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on October 7, 2010
I covered 3 thick cookbooks and 1 paperback cookbook and have enough left for 1 more book. This product was fairly easy to apply and remove for repositioning. The instructions aren't very helpful where covering a book is concerned and on the first attempt, I had to remove and reposition the adhesive several times, but it became easier after that. When applying to books with dust jackets, I put a rolled piece of tape under the inside flaps to keep the dust jacket from moving around. Though not perfectly applied (with some bubbles here and there), I'm very happy with the results. I wanted something to protect the books and this adhesive works just fine.
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on July 14, 2013
I had a large poster which needed to be customized to double as a dry erase surface. After purchasing another product (clear shelf liner) to do a similar job, that application was very difficult because any readjusting meant that the underlying papered surface was going to be damaged. It also had a glossy surface which hindered the readability of the poster from a distance. This project is much easier to apply, and is removable (with a slight residue left behind) which allows for it to be repositioned as needed. Works well as a dry erase surface, though you should test a specific color before you use it to determine how easy it will be to erase. No complaints here. Each roll should be able to laminate a large poster (about 3x4 feet), and any seams are not really visible. Very satisfied with the utility of this product.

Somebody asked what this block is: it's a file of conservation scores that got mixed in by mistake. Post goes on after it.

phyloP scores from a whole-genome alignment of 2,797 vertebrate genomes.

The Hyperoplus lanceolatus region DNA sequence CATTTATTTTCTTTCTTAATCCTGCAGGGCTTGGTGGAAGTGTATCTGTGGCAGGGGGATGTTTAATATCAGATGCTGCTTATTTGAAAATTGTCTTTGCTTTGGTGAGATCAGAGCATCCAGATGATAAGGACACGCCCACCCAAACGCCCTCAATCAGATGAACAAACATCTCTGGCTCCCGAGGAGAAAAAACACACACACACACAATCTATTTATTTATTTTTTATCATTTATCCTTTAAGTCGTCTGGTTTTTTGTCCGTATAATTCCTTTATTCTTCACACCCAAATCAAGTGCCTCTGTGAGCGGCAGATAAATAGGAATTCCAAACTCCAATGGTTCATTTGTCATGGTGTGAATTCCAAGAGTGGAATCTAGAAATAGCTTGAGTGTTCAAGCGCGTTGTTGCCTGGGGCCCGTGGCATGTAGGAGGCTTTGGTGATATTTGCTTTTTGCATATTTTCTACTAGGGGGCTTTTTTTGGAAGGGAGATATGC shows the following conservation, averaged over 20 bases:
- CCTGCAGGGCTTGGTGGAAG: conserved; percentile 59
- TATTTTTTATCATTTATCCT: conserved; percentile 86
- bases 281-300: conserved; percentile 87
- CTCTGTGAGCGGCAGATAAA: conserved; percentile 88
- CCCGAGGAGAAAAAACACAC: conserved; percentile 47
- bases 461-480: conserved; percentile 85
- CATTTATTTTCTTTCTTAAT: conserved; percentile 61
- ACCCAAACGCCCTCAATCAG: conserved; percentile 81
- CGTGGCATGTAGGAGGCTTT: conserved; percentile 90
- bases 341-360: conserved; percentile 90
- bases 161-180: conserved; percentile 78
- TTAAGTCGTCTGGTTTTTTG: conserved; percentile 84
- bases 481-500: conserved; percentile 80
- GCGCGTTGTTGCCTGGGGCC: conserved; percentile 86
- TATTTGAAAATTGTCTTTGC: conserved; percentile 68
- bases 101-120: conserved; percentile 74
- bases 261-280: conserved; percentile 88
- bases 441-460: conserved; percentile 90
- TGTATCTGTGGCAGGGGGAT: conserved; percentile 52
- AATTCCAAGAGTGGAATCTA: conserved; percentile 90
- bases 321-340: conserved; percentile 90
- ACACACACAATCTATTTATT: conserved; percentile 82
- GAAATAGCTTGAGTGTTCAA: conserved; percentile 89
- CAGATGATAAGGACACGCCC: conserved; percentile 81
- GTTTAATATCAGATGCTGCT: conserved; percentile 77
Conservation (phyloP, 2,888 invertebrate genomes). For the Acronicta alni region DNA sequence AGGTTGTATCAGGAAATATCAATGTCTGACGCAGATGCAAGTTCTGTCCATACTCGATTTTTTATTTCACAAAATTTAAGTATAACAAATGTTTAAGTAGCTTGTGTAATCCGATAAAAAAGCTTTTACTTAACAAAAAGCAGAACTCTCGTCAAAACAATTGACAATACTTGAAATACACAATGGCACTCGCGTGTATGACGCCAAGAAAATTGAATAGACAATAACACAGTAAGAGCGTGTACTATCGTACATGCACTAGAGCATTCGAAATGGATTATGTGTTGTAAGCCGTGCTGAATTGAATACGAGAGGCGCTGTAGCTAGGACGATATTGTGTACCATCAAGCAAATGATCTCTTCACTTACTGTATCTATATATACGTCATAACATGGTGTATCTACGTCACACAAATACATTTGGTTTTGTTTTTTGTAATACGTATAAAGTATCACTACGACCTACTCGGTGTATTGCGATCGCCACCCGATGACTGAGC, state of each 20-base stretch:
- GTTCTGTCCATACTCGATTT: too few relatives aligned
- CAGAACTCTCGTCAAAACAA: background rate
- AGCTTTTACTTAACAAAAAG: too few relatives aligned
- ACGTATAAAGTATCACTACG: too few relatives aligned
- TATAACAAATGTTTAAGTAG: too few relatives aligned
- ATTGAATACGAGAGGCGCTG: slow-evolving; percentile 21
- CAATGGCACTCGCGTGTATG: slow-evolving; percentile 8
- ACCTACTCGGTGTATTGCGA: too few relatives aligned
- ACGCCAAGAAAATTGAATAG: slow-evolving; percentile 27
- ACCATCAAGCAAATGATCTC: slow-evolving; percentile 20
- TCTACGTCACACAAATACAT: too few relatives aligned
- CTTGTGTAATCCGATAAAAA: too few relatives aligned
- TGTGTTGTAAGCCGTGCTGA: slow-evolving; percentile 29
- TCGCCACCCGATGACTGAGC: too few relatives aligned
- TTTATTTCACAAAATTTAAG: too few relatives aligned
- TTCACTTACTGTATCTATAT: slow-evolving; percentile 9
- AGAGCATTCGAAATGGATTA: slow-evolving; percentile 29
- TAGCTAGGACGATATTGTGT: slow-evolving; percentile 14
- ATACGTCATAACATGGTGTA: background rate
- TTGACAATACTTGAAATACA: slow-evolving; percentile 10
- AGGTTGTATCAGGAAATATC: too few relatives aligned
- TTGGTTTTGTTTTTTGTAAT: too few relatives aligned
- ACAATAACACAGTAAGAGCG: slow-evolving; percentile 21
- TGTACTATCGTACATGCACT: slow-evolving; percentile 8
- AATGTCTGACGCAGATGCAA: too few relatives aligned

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on January 17, 2014